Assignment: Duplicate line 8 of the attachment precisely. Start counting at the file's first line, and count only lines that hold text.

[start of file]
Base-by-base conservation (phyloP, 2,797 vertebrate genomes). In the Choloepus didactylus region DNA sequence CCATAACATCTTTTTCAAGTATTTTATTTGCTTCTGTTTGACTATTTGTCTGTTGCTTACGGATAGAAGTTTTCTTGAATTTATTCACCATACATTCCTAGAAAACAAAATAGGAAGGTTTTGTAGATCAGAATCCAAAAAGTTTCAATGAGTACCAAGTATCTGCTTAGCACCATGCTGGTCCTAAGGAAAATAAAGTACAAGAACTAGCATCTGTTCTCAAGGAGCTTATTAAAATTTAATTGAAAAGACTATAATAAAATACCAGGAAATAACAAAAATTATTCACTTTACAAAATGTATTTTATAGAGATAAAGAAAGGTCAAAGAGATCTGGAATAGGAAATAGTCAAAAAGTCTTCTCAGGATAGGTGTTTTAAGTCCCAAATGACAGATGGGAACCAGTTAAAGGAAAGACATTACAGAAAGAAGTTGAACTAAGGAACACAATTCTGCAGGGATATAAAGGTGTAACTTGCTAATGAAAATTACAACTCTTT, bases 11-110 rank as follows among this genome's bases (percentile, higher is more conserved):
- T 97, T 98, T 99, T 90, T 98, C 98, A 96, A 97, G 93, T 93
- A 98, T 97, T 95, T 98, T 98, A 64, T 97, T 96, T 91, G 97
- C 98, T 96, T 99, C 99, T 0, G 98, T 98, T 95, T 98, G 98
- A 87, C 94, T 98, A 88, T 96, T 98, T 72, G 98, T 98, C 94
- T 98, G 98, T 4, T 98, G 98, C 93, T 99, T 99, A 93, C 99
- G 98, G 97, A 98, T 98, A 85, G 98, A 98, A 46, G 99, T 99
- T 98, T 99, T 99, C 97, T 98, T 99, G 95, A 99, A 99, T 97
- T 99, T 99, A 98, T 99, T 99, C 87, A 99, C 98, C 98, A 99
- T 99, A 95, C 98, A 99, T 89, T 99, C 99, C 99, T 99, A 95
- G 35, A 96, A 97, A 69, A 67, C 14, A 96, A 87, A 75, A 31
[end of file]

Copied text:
- T 98, T 99, T 99, C 97, T 98, T 99, G 95, A 99, A 99, T 97